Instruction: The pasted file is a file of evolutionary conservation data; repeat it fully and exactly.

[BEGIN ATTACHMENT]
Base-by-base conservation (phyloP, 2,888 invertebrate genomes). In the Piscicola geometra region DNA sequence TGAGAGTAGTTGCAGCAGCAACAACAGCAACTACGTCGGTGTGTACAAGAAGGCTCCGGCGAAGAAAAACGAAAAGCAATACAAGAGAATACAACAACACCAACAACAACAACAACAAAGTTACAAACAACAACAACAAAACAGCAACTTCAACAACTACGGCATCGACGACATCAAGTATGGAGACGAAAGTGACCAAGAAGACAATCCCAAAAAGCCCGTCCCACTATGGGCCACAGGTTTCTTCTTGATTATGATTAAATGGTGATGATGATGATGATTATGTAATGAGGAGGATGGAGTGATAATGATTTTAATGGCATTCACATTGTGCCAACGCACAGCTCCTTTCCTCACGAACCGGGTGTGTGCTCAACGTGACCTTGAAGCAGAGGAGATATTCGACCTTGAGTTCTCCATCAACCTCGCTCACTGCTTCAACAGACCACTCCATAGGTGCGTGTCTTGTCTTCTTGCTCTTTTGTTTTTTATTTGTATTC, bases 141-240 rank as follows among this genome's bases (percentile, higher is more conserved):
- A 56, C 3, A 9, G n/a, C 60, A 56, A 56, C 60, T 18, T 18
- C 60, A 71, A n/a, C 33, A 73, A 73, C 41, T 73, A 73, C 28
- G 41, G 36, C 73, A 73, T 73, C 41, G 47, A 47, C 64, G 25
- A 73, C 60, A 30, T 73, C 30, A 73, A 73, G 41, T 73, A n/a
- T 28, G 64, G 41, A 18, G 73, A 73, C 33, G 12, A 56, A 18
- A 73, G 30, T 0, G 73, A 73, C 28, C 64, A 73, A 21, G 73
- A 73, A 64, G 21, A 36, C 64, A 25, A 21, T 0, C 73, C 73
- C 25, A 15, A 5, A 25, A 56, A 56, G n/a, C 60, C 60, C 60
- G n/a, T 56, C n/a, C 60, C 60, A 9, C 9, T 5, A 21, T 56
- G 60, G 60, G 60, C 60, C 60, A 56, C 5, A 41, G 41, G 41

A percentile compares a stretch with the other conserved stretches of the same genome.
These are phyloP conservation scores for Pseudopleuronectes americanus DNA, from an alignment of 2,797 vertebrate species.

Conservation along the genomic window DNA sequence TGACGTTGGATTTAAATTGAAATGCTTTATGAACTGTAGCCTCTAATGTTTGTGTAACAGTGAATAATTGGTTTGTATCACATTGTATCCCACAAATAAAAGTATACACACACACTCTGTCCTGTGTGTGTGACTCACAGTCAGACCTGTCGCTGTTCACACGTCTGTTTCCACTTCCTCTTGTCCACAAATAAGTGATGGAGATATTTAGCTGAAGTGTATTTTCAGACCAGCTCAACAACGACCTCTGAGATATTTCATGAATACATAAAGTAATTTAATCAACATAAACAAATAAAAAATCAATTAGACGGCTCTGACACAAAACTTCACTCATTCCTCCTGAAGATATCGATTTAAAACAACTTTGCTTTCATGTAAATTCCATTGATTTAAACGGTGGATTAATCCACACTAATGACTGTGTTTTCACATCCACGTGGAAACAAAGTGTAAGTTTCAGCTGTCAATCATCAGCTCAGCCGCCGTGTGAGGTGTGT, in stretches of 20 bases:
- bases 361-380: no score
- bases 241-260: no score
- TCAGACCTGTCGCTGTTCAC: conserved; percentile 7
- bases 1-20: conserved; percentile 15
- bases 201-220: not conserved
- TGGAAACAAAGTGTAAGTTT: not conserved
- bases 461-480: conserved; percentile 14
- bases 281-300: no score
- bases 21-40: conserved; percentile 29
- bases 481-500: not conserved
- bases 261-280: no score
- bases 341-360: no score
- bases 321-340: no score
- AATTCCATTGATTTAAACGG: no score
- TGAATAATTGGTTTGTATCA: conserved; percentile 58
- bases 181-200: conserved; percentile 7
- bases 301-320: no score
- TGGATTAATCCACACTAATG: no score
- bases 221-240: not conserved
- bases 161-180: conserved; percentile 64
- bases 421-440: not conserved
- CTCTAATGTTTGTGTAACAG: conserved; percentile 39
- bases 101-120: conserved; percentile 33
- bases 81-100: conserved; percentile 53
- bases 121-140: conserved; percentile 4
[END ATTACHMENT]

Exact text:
Base-by-base conservation (phyloP, 2,888 invertebrate genomes). In the Piscicola geometra region DNA sequence TGAGAGTAGTTGCAGCAGCAACAACAGCAACTACGTCGGTGTGTACAAGAAGGCTCCGGCGAAGAAAAACGAAAAGCAATACAAGAGAATACAACAACACCAACAACAACAACAACAAAGTTACAAACAACAACAACAAAACAGCAACTTCAACAACTACGGCATCGACGACATCAAGTATGGAGACGAAAGTGACCAAGAAGACAATCCCAAAAAGCCCGTCCCACTATGGGCCACAGGTTTCTTCTTGATTATGATTAAATGGTGATGATGATGATGATTATGTAATGAGGAGGATGGAGTGATAATGATTTTAATGGCATTCACATTGTGCCAACGCACAGCTCCTTTCCTCACGAACCGGGTGTGTGCTCAACGTGACCTTGAAGCAGAGGAGATATTCGACCTTGAGTTCTCCATCAACCTCGCTCACTGCTTCAACAGACCACTCCATAGGTGCGTGTCTTGTCTTCTTGCTCTTTTGTTTTTTATTTGTATTC, bases 141-240 rank as follows among this genome's bases (percentile, higher is more conserved):
- A 56, C 3, A 9, G n/a, C 60, A 56, A 56, C 60, T 18, T 18
- C 60, A 71, A n/a, C 33, A 73, A 73, C 41, T 73, A 73, C 28
- G 41, G 36, C 73, A 73, T 73, C 41, G 47, A 47, C 64, G 25
- A 73, C 60, A 30, T 73, C 30, A 73, A 73, G 41, T 73, A n/a
- T 28, G 64, G 41, A 18, G 73, A 73, C 33, G 12, A 56, A 18
- A 73, G 30, T 0, G 73, A 73, C 28, C 64, A 73, A 21, G 73
- A 73, A 64, G 21, A 36, C 64, A 25, A 21, T 0, C 73, C 73
- C 25, A 15, A 5, A 25, A 56, A 56, G n/a, C 60, C 60, C 60
- G n/a, T 56, C n/a, C 60, C 60, A 9, C 9, T 5, A 21, T 56
- G 60, G 60, G 60, C 60, C 60, A 56, C 5, A 41, G 41, G 41

A percentile compares a stretch with the other conserved stretches of the same genome.
These are phyloP conservation scores for Pseudopleuronectes americanus DNA, from an alignment of 2,797 vertebrate species.

Conservation along the genomic window DNA sequence TGACGTTGGATTTAAATTGAAATGCTTTATGAACTGTAGCCTCTAATGTTTGTGTAACAGTGAATAATTGGTTTGTATCACATTGTATCCCACAAATAAAAGTATACACACACACTCTGTCCTGTGTGTGTGACTCACAGTCAGACCTGTCGCTGTTCACACGTCTGTTTCCACTTCCTCTTGTCCACAAATAAGTGATGGAGATATTTAGCTGAAGTGTATTTTCAGACCAGCTCAACAACGACCTCTGAGATATTTCATGAATACATAAAGTAATTTAATCAACATAAACAAATAAAAAATCAATTAGACGGCTCTGACACAAAACTTCACTCATTCCTCCTGAAGATATCGATTTAAAACAACTTTGCTTTCATGTAAATTCCATTGATTTAAACGGTGGATTAATCCACACTAATGACTGTGTTTTCACATCCACGTGGAAACAAAGTGTAAGTTTCAGCTGTCAATCATCAGCTCAGCCGCCGTGTGAGGTGTGT, in stretches of 20 bases:
- bases 361-380: no score
- bases 241-260: no score
- TCAGACCTGTCGCTGTTCAC: conserved; percentile 7
- bases 1-20: conserved; percentile 15
- bases 201-220: not conserved
- TGGAAACAAAGTGTAAGTTT: not conserved
- bases 461-480: conserved; percentile 14
- bases 281-300: no score
- bases 21-40: conserved; percentile 29
- bases 481-500: not conserved
- bases 261-280: no score
- bases 341-360: no score
- bases 321-340: no score
- AATTCCATTGATTTAAACGG: no score
- TGAATAATTGGTTTGTATCA: conserved; percentile 58
- bases 181-200: conserved; percentile 7
- bases 301-320: no score
- TGGATTAATCCACACTAATG: no score
- bases 221-240: not conserved
- bases 161-180: conserved; percentile 64
- bases 421-440: not conserved
- CTCTAATGTTTGTGTAACAG: conserved; percentile 39
- bases 101-120: conserved; percentile 33
- bases 81-100: conserved; percentile 53
- bases 121-140: conserved; percentile 4